CORVALLIS, Ore. - Keith Scribner's debut novel, "The GoodLife," received widespread critical acclaim and has been optioned for a film with some major Hollywood talent waiting in the wings.

The Oregon State University faculty member hasn't succumbed to the sophomore jinx, either. Scribner's second novel, "Miracle Girl," was released this month in paperback by Penguin Putnam, Inc.'s Riverhead Books and already is stacking up accolades, from the Washington Post to the Stanford Review.

It is all "rather humbling," says Scribner, an assistant professor of English at OSU who began writing essays several years ago while in Japan teaching English.

"I made enough money in Japan that I was able to travel throughout much of the world - India, Nepal, Burma, Thailand, Italy, Turkey and elsewhere - and when I came back to Stanford for a Wallace Stegner Fellowship, I thought I would work as a carpenter and write novels," he said. "Teaching college students was never really on my mind."

Scribner's new book, "Miracle Girl," introduces John Fitzgerald Kennedy Quinn, a real estate buyer and seller for the Catholic diocese in New York's Hudson City who was raised on Watergate and Vietnam and nurtured on the materialism of the 1980s and '90s. A skeptic of miracles, Quinn believes that a beautiful young Vietnamese-American woman named Sue Phong - who appears to local residents in dreams and cures their ailments - is a fraud. But when he finds himself face-to-face with the enigmatic woman, his life begins to change.

Washington Post Book World called the book a "fascinating novel (that) explores how greed can compromise men of (supposed) faith." Publisher's Weekly called it "funny, gritty and tender...this well-crafted second novel demonstrates Scribner's solid, nourish accessibility and talent for detailed characterizations." The Baltimore Sun described it as "spirited and often poignant."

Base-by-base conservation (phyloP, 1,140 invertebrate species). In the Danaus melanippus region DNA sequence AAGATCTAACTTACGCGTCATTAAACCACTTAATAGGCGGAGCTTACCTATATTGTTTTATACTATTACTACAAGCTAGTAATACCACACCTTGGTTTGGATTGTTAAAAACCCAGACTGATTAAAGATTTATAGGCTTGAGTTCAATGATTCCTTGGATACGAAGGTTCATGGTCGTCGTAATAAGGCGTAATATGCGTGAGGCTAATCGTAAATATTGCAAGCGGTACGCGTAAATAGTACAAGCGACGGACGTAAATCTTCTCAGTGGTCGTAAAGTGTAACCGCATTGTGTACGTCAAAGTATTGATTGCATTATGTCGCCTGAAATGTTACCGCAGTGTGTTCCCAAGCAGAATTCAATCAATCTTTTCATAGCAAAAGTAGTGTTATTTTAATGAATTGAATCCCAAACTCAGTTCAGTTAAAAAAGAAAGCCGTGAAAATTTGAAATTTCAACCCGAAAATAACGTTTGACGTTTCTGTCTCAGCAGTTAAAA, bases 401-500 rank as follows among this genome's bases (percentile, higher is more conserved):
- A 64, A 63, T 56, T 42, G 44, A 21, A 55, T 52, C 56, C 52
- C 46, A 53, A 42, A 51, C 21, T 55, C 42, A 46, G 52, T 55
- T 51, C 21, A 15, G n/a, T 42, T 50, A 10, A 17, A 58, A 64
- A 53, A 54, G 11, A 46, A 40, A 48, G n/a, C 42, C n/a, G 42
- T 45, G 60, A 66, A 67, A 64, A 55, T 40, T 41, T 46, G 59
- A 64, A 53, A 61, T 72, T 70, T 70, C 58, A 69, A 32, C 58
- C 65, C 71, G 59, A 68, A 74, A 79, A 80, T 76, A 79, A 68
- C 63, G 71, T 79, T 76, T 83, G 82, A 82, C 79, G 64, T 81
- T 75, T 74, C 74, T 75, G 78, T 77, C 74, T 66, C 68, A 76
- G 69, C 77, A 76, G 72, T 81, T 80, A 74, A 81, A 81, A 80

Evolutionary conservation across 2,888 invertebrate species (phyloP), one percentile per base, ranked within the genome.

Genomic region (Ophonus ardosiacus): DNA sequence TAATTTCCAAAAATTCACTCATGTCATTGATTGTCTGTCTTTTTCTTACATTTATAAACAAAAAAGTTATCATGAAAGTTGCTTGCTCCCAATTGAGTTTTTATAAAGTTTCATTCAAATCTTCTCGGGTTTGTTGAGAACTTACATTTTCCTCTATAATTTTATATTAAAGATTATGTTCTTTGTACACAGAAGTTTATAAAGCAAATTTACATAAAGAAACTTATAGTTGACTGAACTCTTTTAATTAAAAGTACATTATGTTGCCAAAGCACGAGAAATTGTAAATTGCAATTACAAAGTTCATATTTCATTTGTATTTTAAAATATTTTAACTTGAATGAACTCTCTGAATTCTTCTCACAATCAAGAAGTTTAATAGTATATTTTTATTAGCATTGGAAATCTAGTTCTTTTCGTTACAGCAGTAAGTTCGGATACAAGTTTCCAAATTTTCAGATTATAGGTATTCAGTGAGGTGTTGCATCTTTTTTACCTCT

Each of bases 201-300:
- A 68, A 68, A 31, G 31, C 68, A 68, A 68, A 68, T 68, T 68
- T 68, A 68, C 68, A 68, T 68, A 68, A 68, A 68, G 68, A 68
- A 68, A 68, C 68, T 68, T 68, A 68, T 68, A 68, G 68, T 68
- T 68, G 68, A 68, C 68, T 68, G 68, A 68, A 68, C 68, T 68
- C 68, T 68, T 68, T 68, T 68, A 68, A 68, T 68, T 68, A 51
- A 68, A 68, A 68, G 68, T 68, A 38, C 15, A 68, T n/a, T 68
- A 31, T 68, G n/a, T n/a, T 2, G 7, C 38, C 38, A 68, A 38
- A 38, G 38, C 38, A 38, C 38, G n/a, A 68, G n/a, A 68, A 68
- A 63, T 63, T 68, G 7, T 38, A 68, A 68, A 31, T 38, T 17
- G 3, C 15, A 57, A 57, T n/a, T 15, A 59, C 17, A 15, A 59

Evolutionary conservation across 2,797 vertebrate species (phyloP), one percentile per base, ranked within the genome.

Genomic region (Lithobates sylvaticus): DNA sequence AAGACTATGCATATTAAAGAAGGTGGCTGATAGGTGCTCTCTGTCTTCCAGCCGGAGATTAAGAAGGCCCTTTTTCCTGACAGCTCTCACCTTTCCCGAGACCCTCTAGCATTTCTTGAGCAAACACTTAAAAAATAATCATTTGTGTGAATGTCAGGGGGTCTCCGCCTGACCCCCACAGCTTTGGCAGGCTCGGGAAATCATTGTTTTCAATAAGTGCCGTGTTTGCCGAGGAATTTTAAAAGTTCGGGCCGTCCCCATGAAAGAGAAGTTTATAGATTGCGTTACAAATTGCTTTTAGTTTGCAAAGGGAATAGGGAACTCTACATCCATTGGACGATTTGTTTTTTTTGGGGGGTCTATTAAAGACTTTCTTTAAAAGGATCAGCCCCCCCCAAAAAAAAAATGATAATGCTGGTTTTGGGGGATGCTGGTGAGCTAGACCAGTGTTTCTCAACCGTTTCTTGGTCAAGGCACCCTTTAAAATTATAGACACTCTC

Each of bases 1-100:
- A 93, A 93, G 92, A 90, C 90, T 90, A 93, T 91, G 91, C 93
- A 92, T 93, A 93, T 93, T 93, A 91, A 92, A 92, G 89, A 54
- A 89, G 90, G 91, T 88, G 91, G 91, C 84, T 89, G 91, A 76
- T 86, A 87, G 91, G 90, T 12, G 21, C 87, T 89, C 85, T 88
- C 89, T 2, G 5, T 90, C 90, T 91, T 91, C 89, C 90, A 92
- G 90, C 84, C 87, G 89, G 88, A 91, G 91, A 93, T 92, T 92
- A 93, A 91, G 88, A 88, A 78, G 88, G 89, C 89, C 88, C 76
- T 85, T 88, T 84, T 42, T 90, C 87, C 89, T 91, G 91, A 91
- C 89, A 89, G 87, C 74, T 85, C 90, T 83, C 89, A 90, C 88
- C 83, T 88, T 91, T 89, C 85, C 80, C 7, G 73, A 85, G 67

Scribner says Quinn isn't exactly an autobiographical character, but admits that he shares some of the same background, upbringing and personality.

"I wanted to write about a character of this generation - my generation - whose first political memories are the Vietnam War and Watergate, who grew up with divorced parents and social upheaval, and who as a consequence has very little faith in family, in love, in any institutions like marriage, government or religion," Scribner said.

"I wanted to see if he'd change in the face of various conflicts. Everyone in the novel is, in some way, suffering from a crisis of faith and everyone is looking for spiritual meaning in their lives - usually in the wrong places."

Scribner's debut novel, "The GoodLife," was inspired by the real life kidnapping of an Exxon executive. The fictionalized account of that, he says, was his description of "the American dream gone awry and the sense of entitlement that comes with it."

The San Francisco Chronicle called Scribner the "literary love child of Truman Capote and Robert Altman." The Baltimore Sun likened the novel to John Cheever's "Bullet Park." Suddenly, Scribner was on the literary map.

Next on tap may be Hollywood. "The GoodLife" not only has been optioned, it is moving closer to securing a production date with some top talent showing interest - though Scribner said he prefers keeping those names to himself for now. "I don't want to jinx anything," he said with a laugh.

"Miracle Girl" may be next. With its rich characterization and issues of faith and redemption, it could prove equally attractive to Hollywood. Scribner says he isn't writing for film, however.

"I'm a writer," he said, "and I hope that readers are entertained by a spirited, honest, timely and sometimes funny story. I hope that 'Miracle Girl' can sort through the complicated morality of our time - and the confusion and disillusionment that so many of us face."

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Keith Scribner, 541-737-3531